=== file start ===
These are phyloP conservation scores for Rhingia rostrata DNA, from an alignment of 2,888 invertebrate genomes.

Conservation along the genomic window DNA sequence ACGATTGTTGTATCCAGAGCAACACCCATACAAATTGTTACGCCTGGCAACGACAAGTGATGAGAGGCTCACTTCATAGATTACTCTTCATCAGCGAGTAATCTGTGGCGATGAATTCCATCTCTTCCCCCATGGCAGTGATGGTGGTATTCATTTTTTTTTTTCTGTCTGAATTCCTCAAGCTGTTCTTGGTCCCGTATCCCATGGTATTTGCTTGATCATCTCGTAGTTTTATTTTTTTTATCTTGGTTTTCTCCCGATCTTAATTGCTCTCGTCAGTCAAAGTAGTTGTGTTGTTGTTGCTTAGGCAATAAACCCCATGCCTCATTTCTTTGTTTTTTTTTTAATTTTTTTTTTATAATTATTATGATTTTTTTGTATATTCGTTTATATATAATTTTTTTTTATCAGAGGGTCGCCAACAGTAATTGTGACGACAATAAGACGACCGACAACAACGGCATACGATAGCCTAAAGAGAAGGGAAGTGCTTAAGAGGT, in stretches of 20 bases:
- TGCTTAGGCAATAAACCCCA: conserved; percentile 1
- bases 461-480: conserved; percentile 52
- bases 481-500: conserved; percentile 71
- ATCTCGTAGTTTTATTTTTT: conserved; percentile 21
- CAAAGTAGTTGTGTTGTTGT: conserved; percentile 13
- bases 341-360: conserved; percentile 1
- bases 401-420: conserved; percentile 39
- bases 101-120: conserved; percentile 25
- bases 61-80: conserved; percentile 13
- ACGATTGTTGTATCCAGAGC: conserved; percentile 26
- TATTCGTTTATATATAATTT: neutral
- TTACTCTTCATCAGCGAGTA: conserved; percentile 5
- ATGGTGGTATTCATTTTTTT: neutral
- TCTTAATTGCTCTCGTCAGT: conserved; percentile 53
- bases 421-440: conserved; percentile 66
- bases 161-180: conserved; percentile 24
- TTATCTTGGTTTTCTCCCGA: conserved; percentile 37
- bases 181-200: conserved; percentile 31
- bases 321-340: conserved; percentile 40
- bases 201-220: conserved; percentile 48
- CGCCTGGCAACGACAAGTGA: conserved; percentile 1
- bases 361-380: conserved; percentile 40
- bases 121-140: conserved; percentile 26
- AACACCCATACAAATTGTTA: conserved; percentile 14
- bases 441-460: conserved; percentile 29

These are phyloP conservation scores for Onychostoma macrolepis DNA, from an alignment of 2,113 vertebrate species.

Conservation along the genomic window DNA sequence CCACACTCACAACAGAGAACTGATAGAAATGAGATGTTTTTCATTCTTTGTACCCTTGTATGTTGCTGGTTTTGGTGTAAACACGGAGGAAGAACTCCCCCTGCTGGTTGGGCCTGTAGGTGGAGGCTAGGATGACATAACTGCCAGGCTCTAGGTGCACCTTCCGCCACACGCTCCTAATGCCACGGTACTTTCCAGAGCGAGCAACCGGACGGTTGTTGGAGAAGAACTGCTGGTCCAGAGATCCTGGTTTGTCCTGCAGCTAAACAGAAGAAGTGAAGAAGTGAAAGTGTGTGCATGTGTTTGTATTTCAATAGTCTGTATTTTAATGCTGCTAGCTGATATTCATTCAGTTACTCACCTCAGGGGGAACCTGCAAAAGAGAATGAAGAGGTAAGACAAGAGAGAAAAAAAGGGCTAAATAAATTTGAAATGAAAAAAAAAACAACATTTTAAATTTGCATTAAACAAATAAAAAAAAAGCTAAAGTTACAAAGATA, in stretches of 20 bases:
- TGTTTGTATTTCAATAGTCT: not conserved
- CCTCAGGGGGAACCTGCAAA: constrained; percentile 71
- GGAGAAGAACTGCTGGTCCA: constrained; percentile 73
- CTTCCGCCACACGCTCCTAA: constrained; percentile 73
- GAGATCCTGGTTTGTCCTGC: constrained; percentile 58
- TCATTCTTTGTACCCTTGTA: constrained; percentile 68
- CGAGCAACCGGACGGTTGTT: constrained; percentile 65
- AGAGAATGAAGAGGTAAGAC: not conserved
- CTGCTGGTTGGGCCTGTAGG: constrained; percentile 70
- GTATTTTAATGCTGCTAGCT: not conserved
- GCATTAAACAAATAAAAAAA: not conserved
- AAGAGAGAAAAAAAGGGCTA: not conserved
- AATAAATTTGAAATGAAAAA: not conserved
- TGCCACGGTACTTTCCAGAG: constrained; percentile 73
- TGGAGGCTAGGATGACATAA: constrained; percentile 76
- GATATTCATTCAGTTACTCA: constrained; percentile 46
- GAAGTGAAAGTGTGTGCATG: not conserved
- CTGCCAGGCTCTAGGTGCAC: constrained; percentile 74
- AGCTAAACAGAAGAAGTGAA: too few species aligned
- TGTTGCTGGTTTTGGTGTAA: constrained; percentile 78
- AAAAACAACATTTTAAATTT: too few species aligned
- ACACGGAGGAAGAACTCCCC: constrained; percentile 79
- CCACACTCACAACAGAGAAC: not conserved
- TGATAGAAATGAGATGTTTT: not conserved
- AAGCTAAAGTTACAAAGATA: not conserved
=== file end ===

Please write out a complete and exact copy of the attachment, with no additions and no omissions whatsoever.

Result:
These are phyloP conservation scores for Rhingia rostrata DNA, from an alignment of 2,888 invertebrate genomes.

Conservation along the genomic window DNA sequence ACGATTGTTGTATCCAGAGCAACACCCATACAAATTGTTACGCCTGGCAACGACAAGTGATGAGAGGCTCACTTCATAGATTACTCTTCATCAGCGAGTAATCTGTGGCGATGAATTCCATCTCTTCCCCCATGGCAGTGATGGTGGTATTCATTTTTTTTTTTCTGTCTGAATTCCTCAAGCTGTTCTTGGTCCCGTATCCCATGGTATTTGCTTGATCATCTCGTAGTTTTATTTTTTTTATCTTGGTTTTCTCCCGATCTTAATTGCTCTCGTCAGTCAAAGTAGTTGTGTTGTTGTTGCTTAGGCAATAAACCCCATGCCTCATTTCTTTGTTTTTTTTTTAATTTTTTTTTTATAATTATTATGATTTTTTTGTATATTCGTTTATATATAATTTTTTTTTATCAGAGGGTCGCCAACAGTAATTGTGACGACAATAAGACGACCGACAACAACGGCATACGATAGCCTAAAGAGAAGGGAAGTGCTTAAGAGGT, in stretches of 20 bases:
- TGCTTAGGCAATAAACCCCA: conserved; percentile 1
- bases 461-480: conserved; percentile 52
- bases 481-500: conserved; percentile 71
- ATCTCGTAGTTTTATTTTTT: conserved; percentile 21
- CAAAGTAGTTGTGTTGTTGT: conserved; percentile 13
- bases 341-360: conserved; percentile 1
- bases 401-420: conserved; percentile 39
- bases 101-120: conserved; percentile 25
- bases 61-80: conserved; percentile 13
- ACGATTGTTGTATCCAGAGC: conserved; percentile 26
- TATTCGTTTATATATAATTT: neutral
- TTACTCTTCATCAGCGAGTA: conserved; percentile 5
- ATGGTGGTATTCATTTTTTT: neutral
- TCTTAATTGCTCTCGTCAGT: conserved; percentile 53
- bases 421-440: conserved; percentile 66
- bases 161-180: conserved; percentile 24
- TTATCTTGGTTTTCTCCCGA: conserved; percentile 37
- bases 181-200: conserved; percentile 31
- bases 321-340: conserved; percentile 40
- bases 201-220: conserved; percentile 48
- CGCCTGGCAACGACAAGTGA: conserved; percentile 1
- bases 361-380: conserved; percentile 40
- bases 121-140: conserved; percentile 26
- AACACCCATACAAATTGTTA: conserved; percentile 14
- bases 441-460: conserved; percentile 29

These are phyloP conservation scores for Onychostoma macrolepis DNA, from an alignment of 2,113 vertebrate species.

Conservation along the genomic window DNA sequence CCACACTCACAACAGAGAACTGATAGAAATGAGATGTTTTTCATTCTTTGTACCCTTGTATGTTGCTGGTTTTGGTGTAAACACGGAGGAAGAACTCCCCCTGCTGGTTGGGCCTGTAGGTGGAGGCTAGGATGACATAACTGCCAGGCTCTAGGTGCACCTTCCGCCACACGCTCCTAATGCCACGGTACTTTCCAGAGCGAGCAACCGGACGGTTGTTGGAGAAGAACTGCTGGTCCAGAGATCCTGGTTTGTCCTGCAGCTAAACAGAAGAAGTGAAGAAGTGAAAGTGTGTGCATGTGTTTGTATTTCAATAGTCTGTATTTTAATGCTGCTAGCTGATATTCATTCAGTTACTCACCTCAGGGGGAACCTGCAAAAGAGAATGAAGAGGTAAGACAAGAGAGAAAAAAAGGGCTAAATAAATTTGAAATGAAAAAAAAAACAACATTTTAAATTTGCATTAAACAAATAAAAAAAAAGCTAAAGTTACAAAGATA, in stretches of 20 bases:
- TGTTTGTATTTCAATAGTCT: not conserved
- CCTCAGGGGGAACCTGCAAA: constrained; percentile 71
- GGAGAAGAACTGCTGGTCCA: constrained; percentile 73
- CTTCCGCCACACGCTCCTAA: constrained; percentile 73
- GAGATCCTGGTTTGTCCTGC: constrained; percentile 58
- TCATTCTTTGTACCCTTGTA: constrained; percentile 68
- CGAGCAACCGGACGGTTGTT: constrained; percentile 65
- AGAGAATGAAGAGGTAAGAC: not conserved
- CTGCTGGTTGGGCCTGTAGG: constrained; percentile 70
- GTATTTTAATGCTGCTAGCT: not conserved
- GCATTAAACAAATAAAAAAA: not conserved
- AAGAGAGAAAAAAAGGGCTA: not conserved
- AATAAATTTGAAATGAAAAA: not conserved
- TGCCACGGTACTTTCCAGAG: constrained; percentile 73
- TGGAGGCTAGGATGACATAA: constrained; percentile 76
- GATATTCATTCAGTTACTCA: constrained; percentile 46
- GAAGTGAAAGTGTGTGCATG: not conserved
- CTGCCAGGCTCTAGGTGCAC: constrained; percentile 74
- AGCTAAACAGAAGAAGTGAA: too few species aligned
- TGTTGCTGGTTTTGGTGTAA: constrained; percentile 78
- AAAAACAACATTTTAAATTT: too few species aligned
- ACACGGAGGAAGAACTCCCC: constrained; percentile 79
- CCACACTCACAACAGAGAAC: not conserved
- TGATAGAAATGAGATGTTTT: not conserved
- AAGCTAAAGTTACAAAGATA: not conserved